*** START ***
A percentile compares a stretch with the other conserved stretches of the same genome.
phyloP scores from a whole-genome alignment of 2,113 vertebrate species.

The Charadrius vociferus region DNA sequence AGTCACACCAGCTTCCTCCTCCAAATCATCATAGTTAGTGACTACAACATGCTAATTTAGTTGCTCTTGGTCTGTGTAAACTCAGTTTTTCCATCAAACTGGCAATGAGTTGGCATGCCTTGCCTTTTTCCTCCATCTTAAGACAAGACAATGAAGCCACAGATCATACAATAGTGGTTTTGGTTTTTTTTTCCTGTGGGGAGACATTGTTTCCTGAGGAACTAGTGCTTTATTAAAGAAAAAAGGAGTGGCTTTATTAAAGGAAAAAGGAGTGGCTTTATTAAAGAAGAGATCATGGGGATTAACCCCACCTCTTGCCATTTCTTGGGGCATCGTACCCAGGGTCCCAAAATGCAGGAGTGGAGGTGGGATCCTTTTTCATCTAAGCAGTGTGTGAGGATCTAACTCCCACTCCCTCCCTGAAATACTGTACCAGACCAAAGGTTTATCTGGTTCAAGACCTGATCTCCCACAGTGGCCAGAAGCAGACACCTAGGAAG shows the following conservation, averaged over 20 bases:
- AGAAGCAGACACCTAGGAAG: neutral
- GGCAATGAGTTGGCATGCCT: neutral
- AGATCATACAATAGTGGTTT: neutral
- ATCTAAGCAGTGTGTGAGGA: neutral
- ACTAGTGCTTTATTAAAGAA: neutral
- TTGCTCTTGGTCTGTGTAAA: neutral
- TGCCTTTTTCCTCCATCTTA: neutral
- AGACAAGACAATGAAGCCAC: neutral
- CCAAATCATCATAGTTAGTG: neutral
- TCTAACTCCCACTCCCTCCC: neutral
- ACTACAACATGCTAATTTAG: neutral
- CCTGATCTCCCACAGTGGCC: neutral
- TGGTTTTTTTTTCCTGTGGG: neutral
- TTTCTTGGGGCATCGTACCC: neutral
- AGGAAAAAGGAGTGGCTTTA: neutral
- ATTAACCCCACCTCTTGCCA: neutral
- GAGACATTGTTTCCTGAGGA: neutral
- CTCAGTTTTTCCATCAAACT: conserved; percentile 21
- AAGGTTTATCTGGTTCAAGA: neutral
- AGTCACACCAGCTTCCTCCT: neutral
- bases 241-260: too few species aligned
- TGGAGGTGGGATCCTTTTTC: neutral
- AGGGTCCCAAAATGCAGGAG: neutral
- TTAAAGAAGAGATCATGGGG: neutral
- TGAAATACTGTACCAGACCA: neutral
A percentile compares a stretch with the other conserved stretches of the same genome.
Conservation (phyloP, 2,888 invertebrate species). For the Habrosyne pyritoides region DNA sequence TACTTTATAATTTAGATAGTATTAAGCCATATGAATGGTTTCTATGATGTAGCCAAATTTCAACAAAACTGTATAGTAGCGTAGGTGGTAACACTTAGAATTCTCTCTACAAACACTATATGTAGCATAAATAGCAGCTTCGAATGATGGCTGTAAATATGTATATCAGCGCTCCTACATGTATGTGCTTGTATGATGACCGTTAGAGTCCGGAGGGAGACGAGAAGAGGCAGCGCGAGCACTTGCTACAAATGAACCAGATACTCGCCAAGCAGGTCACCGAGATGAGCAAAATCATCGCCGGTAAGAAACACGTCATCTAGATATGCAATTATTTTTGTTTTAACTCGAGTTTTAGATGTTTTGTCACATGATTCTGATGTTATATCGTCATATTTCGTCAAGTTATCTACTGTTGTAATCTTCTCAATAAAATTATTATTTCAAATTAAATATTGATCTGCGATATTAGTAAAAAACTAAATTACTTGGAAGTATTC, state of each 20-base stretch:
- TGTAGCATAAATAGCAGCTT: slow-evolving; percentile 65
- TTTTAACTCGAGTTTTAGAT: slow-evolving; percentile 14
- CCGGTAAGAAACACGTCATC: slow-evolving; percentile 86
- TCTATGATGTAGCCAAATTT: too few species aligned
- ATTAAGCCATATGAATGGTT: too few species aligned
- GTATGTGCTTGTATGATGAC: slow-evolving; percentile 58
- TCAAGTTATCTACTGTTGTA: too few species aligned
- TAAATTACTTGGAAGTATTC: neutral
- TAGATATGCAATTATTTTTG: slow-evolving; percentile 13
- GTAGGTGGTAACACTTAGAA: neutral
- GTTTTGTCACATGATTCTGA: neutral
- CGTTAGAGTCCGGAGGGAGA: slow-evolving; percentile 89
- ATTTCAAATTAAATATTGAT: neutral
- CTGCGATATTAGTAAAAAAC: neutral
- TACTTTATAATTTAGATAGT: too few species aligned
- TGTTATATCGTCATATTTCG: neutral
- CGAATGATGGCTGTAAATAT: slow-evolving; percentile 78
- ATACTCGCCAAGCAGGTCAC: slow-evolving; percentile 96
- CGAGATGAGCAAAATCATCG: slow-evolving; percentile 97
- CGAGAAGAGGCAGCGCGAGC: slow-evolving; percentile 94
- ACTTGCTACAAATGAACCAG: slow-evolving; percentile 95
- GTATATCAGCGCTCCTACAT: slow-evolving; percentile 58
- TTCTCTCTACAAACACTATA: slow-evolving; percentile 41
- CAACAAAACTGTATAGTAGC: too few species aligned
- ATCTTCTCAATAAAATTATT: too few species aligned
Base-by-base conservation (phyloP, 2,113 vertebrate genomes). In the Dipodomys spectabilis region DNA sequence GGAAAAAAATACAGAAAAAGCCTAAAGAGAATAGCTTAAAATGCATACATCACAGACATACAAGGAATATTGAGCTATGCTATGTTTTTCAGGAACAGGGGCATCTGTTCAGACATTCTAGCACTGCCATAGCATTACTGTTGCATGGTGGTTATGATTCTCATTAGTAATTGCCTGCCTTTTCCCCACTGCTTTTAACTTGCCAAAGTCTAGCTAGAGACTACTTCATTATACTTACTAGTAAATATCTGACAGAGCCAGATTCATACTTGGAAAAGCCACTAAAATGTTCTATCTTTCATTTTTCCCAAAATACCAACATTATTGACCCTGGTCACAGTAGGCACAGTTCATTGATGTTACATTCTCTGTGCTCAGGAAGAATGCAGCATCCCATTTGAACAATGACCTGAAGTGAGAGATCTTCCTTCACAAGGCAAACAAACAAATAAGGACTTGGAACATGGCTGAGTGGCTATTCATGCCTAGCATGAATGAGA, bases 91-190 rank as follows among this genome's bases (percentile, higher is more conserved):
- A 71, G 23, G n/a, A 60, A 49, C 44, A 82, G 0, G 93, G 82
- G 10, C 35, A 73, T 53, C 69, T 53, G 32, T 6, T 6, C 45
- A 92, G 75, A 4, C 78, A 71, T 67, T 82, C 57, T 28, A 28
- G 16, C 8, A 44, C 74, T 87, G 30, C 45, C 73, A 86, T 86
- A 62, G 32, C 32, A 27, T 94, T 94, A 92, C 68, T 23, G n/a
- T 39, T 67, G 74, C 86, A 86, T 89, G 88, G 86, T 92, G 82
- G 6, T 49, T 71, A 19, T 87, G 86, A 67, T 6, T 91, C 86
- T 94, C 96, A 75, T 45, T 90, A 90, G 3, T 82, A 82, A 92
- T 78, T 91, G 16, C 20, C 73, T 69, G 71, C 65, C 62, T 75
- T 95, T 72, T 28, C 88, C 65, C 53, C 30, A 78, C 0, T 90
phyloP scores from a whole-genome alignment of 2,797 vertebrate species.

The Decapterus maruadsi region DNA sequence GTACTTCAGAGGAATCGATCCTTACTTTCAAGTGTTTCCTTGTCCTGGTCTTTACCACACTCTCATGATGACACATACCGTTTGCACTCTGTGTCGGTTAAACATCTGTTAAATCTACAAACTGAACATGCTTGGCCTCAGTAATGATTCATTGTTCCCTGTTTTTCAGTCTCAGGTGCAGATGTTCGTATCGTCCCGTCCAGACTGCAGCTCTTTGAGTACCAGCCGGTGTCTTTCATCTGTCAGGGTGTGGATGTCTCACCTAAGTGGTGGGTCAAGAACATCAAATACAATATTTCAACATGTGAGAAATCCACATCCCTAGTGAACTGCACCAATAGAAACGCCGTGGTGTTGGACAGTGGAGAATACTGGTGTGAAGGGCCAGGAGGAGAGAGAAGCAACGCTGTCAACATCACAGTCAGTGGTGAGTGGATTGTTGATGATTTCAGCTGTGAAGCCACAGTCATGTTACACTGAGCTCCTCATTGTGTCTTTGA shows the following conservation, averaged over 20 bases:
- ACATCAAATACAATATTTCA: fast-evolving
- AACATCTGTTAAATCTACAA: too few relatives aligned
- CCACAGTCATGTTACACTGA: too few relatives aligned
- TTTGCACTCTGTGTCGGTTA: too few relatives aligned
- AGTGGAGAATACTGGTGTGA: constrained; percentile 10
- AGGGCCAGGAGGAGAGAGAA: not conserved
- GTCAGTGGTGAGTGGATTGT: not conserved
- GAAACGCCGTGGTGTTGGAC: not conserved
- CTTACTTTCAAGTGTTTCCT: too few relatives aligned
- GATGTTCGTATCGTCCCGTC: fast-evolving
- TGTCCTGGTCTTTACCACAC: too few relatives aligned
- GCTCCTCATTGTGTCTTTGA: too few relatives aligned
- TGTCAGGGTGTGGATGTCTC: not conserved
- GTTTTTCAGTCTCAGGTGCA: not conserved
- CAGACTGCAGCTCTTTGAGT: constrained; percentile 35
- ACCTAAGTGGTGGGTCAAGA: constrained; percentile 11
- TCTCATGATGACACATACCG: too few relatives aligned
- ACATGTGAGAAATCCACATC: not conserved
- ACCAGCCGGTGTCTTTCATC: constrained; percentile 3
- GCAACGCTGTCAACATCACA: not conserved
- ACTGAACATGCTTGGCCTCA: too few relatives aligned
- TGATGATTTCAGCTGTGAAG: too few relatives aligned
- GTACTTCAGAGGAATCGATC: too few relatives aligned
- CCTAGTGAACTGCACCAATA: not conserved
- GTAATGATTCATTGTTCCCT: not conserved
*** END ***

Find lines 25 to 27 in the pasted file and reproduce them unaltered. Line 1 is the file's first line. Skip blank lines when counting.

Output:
- TGGAGGTGGGATCCTTTTTC: neutral
- AGGGTCCCAAAATGCAGGAG: neutral
- TTAAAGAAGAGATCATGGGG: neutral